Sunday, October 9, 2022

Weekend Review: Women's Work

Women's Work / Elizabeth Wayland Barber
NY: Norton, c1994.
334 p.

As I read the book that I talked about last week, I kept thinking about this book, which I read many years ago. I realized I'd never shared it here! So I have reread it, well, skimmed through it again and reread the parts I was most interested in ;) 

It's similar in some ways to the new book I just read, even if the focus is a bit different. Women's Work is really focused on textiles in the historical record, and how work with and on textiles was generally assigned to women. Barber shows that the role of textiles in women's lives was varied, but that one way or another, most women had something to do with the production of textiles in the ancient world and forward. 

She covers Neolithic uses of fibre -- from early thread making to later weaving and tapestry in Classical Greece and beyond. The focus is on mostly European or well-studied cultures like Egypt, middle Europe, and Greece. The range is limited to that historical context and doesn't move into later developments; it really is about the early years of textile work. 

It's the kind of fascinating book I enjoy, taking elements of social history, archeology, mythology, ethnography, and practical experience, and tracing developments using all these tools. It's a trail which follows the curiosity of the author, who herself learned to weave at a young age, which helped her to identify objects and the meaning of varied finds in the historical record. As an academic, she saw the connections which earlier (mostly male) researchers had missed: as she says, "it's hard to see what's not there" unless you know it should be there in the first place. This practical knowledge of weaving and cloth production helped her to interpret Egyptian friezes, understand early migration of technology and people, and identify simple things like why there would be a line of stones in a straight line at a dig (loom weights).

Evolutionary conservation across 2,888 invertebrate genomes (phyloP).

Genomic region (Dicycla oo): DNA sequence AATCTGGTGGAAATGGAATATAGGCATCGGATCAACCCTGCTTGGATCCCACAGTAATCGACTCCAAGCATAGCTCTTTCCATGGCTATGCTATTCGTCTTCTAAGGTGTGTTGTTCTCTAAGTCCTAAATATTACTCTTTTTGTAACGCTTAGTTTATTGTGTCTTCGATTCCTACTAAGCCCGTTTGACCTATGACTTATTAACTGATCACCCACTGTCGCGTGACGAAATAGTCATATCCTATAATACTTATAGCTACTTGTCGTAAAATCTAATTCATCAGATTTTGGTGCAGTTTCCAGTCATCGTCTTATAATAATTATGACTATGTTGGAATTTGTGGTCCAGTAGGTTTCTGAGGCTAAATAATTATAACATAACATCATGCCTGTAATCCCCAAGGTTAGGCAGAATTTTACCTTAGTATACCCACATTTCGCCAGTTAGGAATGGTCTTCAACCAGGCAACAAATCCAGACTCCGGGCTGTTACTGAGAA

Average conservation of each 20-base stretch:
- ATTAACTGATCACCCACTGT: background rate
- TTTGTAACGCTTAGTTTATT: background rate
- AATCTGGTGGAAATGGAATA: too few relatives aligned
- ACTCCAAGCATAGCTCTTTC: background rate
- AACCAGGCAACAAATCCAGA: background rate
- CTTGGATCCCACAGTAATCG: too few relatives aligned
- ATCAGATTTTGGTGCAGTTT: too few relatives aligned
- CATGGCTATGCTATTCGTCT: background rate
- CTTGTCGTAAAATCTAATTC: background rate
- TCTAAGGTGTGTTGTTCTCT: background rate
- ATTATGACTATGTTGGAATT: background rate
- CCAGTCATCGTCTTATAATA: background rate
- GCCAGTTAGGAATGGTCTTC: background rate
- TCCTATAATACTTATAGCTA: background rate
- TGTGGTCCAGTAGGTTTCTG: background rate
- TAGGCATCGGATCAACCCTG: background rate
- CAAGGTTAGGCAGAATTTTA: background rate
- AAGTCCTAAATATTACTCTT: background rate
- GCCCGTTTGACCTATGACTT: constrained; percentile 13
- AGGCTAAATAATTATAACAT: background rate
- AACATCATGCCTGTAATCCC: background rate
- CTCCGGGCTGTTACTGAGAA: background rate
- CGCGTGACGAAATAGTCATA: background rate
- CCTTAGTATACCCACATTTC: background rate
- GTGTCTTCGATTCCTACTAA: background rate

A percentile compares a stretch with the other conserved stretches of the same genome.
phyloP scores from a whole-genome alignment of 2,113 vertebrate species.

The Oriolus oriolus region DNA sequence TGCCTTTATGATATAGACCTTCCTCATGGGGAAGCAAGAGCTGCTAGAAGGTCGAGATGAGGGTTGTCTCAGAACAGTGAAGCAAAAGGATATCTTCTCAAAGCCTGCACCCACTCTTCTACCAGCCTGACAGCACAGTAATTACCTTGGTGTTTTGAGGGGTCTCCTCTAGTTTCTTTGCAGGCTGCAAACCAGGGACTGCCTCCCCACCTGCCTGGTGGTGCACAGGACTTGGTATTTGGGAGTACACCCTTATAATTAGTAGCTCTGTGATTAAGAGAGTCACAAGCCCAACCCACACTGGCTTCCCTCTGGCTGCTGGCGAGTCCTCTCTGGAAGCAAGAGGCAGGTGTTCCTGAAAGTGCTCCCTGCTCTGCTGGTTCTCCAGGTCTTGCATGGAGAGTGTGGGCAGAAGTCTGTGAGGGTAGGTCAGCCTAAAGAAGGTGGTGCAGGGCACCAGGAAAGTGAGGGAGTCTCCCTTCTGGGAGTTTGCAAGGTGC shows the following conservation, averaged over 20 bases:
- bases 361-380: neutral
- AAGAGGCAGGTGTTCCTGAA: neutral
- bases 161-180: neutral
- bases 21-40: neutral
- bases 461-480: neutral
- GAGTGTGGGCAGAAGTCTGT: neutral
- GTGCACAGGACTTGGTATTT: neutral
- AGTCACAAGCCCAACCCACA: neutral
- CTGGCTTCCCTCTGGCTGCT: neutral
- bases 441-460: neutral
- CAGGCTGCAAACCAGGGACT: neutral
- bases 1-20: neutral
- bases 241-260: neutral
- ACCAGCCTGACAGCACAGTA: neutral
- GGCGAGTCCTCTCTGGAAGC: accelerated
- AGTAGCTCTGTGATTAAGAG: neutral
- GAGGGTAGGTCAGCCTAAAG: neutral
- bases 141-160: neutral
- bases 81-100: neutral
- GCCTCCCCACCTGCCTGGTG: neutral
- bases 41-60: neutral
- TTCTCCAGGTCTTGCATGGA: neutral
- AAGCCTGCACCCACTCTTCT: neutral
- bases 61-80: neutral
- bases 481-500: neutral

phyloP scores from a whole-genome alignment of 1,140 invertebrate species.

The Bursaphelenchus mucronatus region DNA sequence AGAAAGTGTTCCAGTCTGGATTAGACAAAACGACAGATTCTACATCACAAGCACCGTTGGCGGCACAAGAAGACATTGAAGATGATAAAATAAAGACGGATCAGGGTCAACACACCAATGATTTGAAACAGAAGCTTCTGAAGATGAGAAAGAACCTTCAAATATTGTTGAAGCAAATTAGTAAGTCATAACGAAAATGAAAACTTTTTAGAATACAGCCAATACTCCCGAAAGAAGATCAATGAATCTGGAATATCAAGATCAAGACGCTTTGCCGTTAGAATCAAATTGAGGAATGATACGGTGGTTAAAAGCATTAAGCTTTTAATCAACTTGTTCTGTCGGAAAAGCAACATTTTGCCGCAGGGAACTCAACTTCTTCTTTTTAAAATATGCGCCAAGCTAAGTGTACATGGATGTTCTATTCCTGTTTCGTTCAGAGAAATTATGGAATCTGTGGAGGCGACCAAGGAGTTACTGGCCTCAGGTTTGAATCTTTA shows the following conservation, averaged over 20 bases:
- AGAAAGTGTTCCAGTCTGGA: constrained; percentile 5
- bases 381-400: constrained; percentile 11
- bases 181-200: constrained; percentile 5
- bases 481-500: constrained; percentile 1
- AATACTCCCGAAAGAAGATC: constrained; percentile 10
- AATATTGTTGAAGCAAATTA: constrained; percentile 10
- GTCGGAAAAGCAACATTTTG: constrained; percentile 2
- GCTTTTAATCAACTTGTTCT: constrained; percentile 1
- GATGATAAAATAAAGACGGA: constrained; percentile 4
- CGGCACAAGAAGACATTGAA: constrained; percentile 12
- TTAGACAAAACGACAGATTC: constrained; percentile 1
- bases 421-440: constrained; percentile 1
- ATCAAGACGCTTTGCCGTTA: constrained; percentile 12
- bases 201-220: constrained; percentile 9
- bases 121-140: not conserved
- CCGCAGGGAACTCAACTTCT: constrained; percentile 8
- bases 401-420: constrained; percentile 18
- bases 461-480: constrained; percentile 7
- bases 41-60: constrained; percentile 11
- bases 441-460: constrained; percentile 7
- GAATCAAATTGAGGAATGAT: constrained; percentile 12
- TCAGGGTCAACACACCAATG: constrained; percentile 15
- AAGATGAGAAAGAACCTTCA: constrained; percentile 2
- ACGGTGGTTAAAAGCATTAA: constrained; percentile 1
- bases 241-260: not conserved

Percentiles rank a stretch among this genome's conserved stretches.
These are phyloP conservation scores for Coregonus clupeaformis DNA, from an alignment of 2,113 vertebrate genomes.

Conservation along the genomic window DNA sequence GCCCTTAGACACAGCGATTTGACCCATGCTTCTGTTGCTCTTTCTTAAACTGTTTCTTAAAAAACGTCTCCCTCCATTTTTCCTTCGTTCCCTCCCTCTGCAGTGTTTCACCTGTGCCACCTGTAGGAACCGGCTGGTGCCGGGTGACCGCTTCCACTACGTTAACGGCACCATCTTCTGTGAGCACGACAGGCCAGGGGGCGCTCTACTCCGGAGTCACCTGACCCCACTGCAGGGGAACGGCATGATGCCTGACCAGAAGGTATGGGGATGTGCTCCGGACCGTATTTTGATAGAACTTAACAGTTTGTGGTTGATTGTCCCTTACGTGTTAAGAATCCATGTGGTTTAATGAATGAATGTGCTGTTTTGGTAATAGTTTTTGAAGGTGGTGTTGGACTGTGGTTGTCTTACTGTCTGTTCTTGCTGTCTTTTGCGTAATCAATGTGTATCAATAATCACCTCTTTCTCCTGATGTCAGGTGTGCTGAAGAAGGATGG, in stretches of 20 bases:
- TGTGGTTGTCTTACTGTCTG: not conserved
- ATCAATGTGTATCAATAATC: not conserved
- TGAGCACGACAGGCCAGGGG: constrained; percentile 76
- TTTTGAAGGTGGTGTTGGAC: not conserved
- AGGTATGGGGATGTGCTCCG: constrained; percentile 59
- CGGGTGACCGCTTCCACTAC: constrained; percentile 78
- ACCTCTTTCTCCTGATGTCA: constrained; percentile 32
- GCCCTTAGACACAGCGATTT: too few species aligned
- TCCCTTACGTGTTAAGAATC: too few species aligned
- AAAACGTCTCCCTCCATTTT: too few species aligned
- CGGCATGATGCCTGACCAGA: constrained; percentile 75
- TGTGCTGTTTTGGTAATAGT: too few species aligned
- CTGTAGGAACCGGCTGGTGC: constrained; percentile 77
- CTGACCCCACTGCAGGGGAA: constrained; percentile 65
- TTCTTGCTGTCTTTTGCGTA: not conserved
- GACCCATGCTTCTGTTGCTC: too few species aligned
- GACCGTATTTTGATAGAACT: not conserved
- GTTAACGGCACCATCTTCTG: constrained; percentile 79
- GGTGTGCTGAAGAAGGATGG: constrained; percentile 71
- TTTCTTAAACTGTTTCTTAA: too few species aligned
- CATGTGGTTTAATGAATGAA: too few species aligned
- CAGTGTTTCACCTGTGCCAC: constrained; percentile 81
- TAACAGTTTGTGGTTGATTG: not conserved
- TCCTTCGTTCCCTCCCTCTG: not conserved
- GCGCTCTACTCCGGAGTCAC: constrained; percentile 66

There is one story she shares at the beginning of the book of trying to replicate a cloth from a shred found in an excavation of an early Celtic settlement -- it was a small piece and as she warped and wove her sample she realized that it was difficult because she'd mixed the process up -- her warp really should have been the weft and if she'd done it that way it would have made sense right away, both numerically and in ease of creation. It was neat to see that hands-on experimentation suddenly brought new understanding of the culture that had made that original scrap.

There are lots of great tidbits in this book, and although it is an older book now, still lots that is entertaining and informative. It makes me want to read a lot more on the subject now that there is so much more being published. Postrel's The Fabric of Civilization, which I just read, takes this story further in time, and focuses on some of the mathematical elements of weaving; The Subversive Stitch by Rozsika Parker, another older read, looks at the role of stitching or embellishing the cloth rather than weaving it but has a similar female focus. And there are many more to look at. However, as one of the original studies of cloth and women's lives, this is still a solid read with a scholarly thoroughness. I'd love to read something like this that focuses on Africa, Asia or South America, all areas that aren't covered here. If anybody knows of a specific title, please share! 

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